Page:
November 11, 2011
By Marc Glassman
Eastwood directing DiCaprio as the notorious founder of the FBI (Federal Bureau of Investigation) J. Edgar Hoover: how many Oscar nominations are in the offing?
Advance word was also all about Eastwood’s treatment of Hoover’s homosexuality. Would DiCaprio and Eastwood “out” the closeted FBI man?
Bio-pic with a strong gay text.
In the 1960s, an aging J. Edgar Hoover, under attack by the liberal Kennedy administration, dictates his memoirs to young Agent Smith.
In flashbacks prompted by his reminisces, Hoover’s career from the anti-Bolshevik Palmer raids of 1919 to the creation of the FBI to the arrest and conviction of Bruno Hauptmann, the accused kidnapper and killer of American hero Charles Lindbergh’s baby, is recounted.
Simultaneously, Hoover deals with threats to his power as FBI head from the Kennedys and eventually Richard Nixon.
Hoover’s personal life is also related in the flashbacks: his problematic relationship with his controlling mother Anne Marie (Judi Dench), his personal secretary Helen Gandy (Naomi Watts) and the love of his life, agent Clyde Tolson (Armie Hammer).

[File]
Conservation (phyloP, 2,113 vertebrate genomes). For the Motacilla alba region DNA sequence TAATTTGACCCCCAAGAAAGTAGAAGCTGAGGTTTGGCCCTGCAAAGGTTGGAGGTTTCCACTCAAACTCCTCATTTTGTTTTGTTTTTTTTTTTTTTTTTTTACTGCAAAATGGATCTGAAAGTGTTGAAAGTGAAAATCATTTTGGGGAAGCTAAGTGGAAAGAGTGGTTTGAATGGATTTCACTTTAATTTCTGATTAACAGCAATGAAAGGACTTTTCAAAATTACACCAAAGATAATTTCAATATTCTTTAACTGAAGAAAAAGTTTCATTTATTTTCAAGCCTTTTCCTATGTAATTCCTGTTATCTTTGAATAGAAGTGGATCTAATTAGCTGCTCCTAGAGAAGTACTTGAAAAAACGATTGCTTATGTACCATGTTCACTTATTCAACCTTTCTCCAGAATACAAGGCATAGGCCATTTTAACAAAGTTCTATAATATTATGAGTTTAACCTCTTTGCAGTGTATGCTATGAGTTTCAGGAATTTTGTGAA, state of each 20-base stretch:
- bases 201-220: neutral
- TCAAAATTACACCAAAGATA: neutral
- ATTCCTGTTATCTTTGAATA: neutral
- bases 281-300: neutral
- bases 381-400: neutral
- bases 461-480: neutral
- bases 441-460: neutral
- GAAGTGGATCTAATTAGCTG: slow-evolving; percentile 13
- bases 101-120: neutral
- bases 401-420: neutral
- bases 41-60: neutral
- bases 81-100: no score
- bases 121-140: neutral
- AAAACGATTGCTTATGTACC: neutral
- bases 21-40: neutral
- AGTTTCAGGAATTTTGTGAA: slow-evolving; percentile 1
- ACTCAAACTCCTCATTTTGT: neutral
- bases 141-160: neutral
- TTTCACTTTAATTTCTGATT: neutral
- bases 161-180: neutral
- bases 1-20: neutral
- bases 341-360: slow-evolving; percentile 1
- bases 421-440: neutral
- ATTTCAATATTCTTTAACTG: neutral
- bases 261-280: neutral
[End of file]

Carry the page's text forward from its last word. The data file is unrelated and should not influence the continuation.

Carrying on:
DiCaprio is like an old-style NFL fullback: he hammers into the opposition’s line over and over again for one yard–and then breaks it, with an amazing run, every once in a while. You can’t call his J. Edgar one-note but he does overdo the “indomitable” card.
And he is up for the being scene with Armie Hammer’s Tolson, where the two fight and eventually declare their love for each other.
Naomi Watts and Judi Dench? Are they ever less than superb? Two of the best scene-stealers in the business are on hand–and DiCaprio has the good sense to underplay to their strengths.
Armie Hammer is fine as Tolson but the makeup department has let him down in the 1960s scenes. He looks like a young man with a lot of pancake on his face, not an aging gay FBI agent.
Eastwood’s pacing used to be relentless (Mystic River) or inevitable (Million Dollar Baby). Now, it’s glacial.
No pancake has been flatter than J. Edgar’s tone.
But…the performances in the film–as always–are fine and the art direction, superb. And the scenes in the ’20s and the ’30s are beautiful evocations of Eastwood’s film noir sensibility.
Eastwood is getting to be too old to handle these big projects. But who else in American movies has his gravitas?
J. Edgar should be an out-and-out (yes, joke!) success. It isn’t–but, yes, you should see it. Be prepared for a film that’s at least 20 minutes too long. But what would you cut?